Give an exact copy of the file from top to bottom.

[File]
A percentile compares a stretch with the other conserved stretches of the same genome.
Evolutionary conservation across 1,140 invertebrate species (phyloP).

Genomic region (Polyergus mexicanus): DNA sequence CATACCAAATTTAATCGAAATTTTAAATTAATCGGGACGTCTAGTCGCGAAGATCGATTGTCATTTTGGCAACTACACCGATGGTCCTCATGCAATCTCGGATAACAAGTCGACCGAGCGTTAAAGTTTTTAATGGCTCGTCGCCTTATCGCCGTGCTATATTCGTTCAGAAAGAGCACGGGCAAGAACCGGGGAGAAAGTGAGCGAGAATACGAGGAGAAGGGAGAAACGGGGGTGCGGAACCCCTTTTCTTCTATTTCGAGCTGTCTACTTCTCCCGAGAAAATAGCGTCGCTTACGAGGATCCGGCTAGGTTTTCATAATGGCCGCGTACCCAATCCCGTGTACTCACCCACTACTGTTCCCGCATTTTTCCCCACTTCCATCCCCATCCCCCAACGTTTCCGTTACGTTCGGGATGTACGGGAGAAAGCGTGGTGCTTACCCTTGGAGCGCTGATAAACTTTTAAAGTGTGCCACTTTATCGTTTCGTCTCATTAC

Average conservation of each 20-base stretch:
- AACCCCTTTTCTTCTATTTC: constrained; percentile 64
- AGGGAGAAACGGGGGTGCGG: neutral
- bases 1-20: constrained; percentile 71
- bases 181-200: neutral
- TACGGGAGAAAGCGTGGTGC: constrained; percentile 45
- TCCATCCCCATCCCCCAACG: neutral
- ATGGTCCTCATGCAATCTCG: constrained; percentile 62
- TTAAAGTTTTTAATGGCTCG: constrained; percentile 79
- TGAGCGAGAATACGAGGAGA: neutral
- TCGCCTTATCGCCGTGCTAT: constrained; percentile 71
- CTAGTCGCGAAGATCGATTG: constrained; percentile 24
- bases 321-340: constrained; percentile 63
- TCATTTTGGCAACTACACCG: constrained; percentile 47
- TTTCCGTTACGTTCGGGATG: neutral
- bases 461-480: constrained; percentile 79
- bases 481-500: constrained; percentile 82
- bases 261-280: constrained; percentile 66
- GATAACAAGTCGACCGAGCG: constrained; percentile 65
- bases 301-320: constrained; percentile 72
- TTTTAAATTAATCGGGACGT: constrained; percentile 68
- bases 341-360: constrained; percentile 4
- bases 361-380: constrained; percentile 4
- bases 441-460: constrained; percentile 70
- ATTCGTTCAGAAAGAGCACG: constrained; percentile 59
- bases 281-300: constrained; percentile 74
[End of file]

A percentile compares a stretch with the other conserved stretches of the same genome.
Evolutionary conservation across 1,140 invertebrate species (phyloP).

Genomic region (Polyergus mexicanus): DNA sequence CATACCAAATTTAATCGAAATTTTAAATTAATCGGGACGTCTAGTCGCGAAGATCGATTGTCATTTTGGCAACTACACCGATGGTCCTCATGCAATCTCGGATAACAAGTCGACCGAGCGTTAAAGTTTTTAATGGCTCGTCGCCTTATCGCCGTGCTATATTCGTTCAGAAAGAGCACGGGCAAGAACCGGGGAGAAAGTGAGCGAGAATACGAGGAGAAGGGAGAAACGGGGGTGCGGAACCCCTTTTCTTCTATTTCGAGCTGTCTACTTCTCCCGAGAAAATAGCGTCGCTTACGAGGATCCGGCTAGGTTTTCATAATGGCCGCGTACCCAATCCCGTGTACTCACCCACTACTGTTCCCGCATTTTTCCCCACTTCCATCCCCATCCCCCAACGTTTCCGTTACGTTCGGGATGTACGGGAGAAAGCGTGGTGCTTACCCTTGGAGCGCTGATAAACTTTTAAAGTGTGCCACTTTATCGTTTCGTCTCATTAC

Average conservation of each 20-base stretch:
- AACCCCTTTTCTTCTATTTC: constrained; percentile 64
- AGGGAGAAACGGGGGTGCGG: neutral
- bases 1-20: constrained; percentile 71
- bases 181-200: neutral
- TACGGGAGAAAGCGTGGTGC: constrained; percentile 45
- TCCATCCCCATCCCCCAACG: neutral
- ATGGTCCTCATGCAATCTCG: constrained; percentile 62
- TTAAAGTTTTTAATGGCTCG: constrained; percentile 79
- TGAGCGAGAATACGAGGAGA: neutral
- TCGCCTTATCGCCGTGCTAT: constrained; percentile 71
- CTAGTCGCGAAGATCGATTG: constrained; percentile 24
- bases 321-340: constrained; percentile 63
- TCATTTTGGCAACTACACCG: constrained; percentile 47
- TTTCCGTTACGTTCGGGATG: neutral
- bases 461-480: constrained; percentile 79
- bases 481-500: constrained; percentile 82
- bases 261-280: constrained; percentile 66
- GATAACAAGTCGACCGAGCG: constrained; percentile 65
- bases 301-320: constrained; percentile 72
- TTTTAAATTAATCGGGACGT: constrained; percentile 68
- bases 341-360: constrained; percentile 4
- bases 361-380: constrained; percentile 4
- bases 441-460: constrained; percentile 70
- ATTCGTTCAGAAAGAGCACG: constrained; percentile 59
- bases 281-300: constrained; percentile 74